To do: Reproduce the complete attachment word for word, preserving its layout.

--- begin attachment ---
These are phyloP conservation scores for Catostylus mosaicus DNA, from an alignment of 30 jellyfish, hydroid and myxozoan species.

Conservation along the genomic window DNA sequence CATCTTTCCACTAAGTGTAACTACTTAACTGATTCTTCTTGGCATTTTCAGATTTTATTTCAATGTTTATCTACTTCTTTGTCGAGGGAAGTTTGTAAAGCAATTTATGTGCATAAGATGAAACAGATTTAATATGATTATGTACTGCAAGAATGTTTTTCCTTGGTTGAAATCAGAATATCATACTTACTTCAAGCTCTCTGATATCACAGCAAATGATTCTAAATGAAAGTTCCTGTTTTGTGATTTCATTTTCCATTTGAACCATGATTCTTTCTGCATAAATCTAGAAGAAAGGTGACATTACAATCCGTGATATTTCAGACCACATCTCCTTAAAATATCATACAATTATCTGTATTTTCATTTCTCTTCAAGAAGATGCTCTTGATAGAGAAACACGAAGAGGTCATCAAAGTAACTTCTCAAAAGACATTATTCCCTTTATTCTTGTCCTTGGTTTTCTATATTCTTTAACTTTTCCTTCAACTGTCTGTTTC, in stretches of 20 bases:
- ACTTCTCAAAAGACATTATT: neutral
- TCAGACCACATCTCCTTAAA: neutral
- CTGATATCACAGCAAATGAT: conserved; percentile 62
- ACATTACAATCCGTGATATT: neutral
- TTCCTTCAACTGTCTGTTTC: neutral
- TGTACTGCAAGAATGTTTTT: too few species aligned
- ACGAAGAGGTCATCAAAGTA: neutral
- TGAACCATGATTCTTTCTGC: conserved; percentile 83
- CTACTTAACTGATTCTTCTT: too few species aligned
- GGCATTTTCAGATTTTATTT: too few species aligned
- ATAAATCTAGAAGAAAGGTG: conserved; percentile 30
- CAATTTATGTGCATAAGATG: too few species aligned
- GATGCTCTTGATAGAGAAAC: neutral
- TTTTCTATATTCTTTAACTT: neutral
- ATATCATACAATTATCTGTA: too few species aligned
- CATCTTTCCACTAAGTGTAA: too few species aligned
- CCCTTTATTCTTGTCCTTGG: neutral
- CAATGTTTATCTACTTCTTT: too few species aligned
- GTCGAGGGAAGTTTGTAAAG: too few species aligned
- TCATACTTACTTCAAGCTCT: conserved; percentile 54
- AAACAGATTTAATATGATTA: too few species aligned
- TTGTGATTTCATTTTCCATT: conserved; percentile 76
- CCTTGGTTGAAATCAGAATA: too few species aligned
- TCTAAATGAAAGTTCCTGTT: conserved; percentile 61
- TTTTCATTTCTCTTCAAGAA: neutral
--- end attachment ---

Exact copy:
These are phyloP conservation scores for Catostylus mosaicus DNA, from an alignment of 30 jellyfish, hydroid and myxozoan species.

Conservation along the genomic window DNA sequence CATCTTTCCACTAAGTGTAACTACTTAACTGATTCTTCTTGGCATTTTCAGATTTTATTTCAATGTTTATCTACTTCTTTGTCGAGGGAAGTTTGTAAAGCAATTTATGTGCATAAGATGAAACAGATTTAATATGATTATGTACTGCAAGAATGTTTTTCCTTGGTTGAAATCAGAATATCATACTTACTTCAAGCTCTCTGATATCACAGCAAATGATTCTAAATGAAAGTTCCTGTTTTGTGATTTCATTTTCCATTTGAACCATGATTCTTTCTGCATAAATCTAGAAGAAAGGTGACATTACAATCCGTGATATTTCAGACCACATCTCCTTAAAATATCATACAATTATCTGTATTTTCATTTCTCTTCAAGAAGATGCTCTTGATAGAGAAACACGAAGAGGTCATCAAAGTAACTTCTCAAAAGACATTATTCCCTTTATTCTTGTCCTTGGTTTTCTATATTCTTTAACTTTTCCTTCAACTGTCTGTTTC, in stretches of 20 bases:
- ACTTCTCAAAAGACATTATT: neutral
- TCAGACCACATCTCCTTAAA: neutral
- CTGATATCACAGCAAATGAT: conserved; percentile 62
- ACATTACAATCCGTGATATT: neutral
- TTCCTTCAACTGTCTGTTTC: neutral
- TGTACTGCAAGAATGTTTTT: too few species aligned
- ACGAAGAGGTCATCAAAGTA: neutral
- TGAACCATGATTCTTTCTGC: conserved; percentile 83
- CTACTTAACTGATTCTTCTT: too few species aligned
- GGCATTTTCAGATTTTATTT: too few species aligned
- ATAAATCTAGAAGAAAGGTG: conserved; percentile 30
- CAATTTATGTGCATAAGATG: too few species aligned
- GATGCTCTTGATAGAGAAAC: neutral
- TTTTCTATATTCTTTAACTT: neutral
- ATATCATACAATTATCTGTA: too few species aligned
- CATCTTTCCACTAAGTGTAA: too few species aligned
- CCCTTTATTCTTGTCCTTGG: neutral
- CAATGTTTATCTACTTCTTT: too few species aligned
- GTCGAGGGAAGTTTGTAAAG: too few species aligned
- TCATACTTACTTCAAGCTCT: conserved; percentile 54
- AAACAGATTTAATATGATTA: too few species aligned
- TTGTGATTTCATTTTCCATT: conserved; percentile 76
- CCTTGGTTGAAATCAGAATA: too few species aligned
- TCTAAATGAAAGTTCCTGTT: conserved; percentile 61
- TTTTCATTTCTCTTCAAGAA: neutral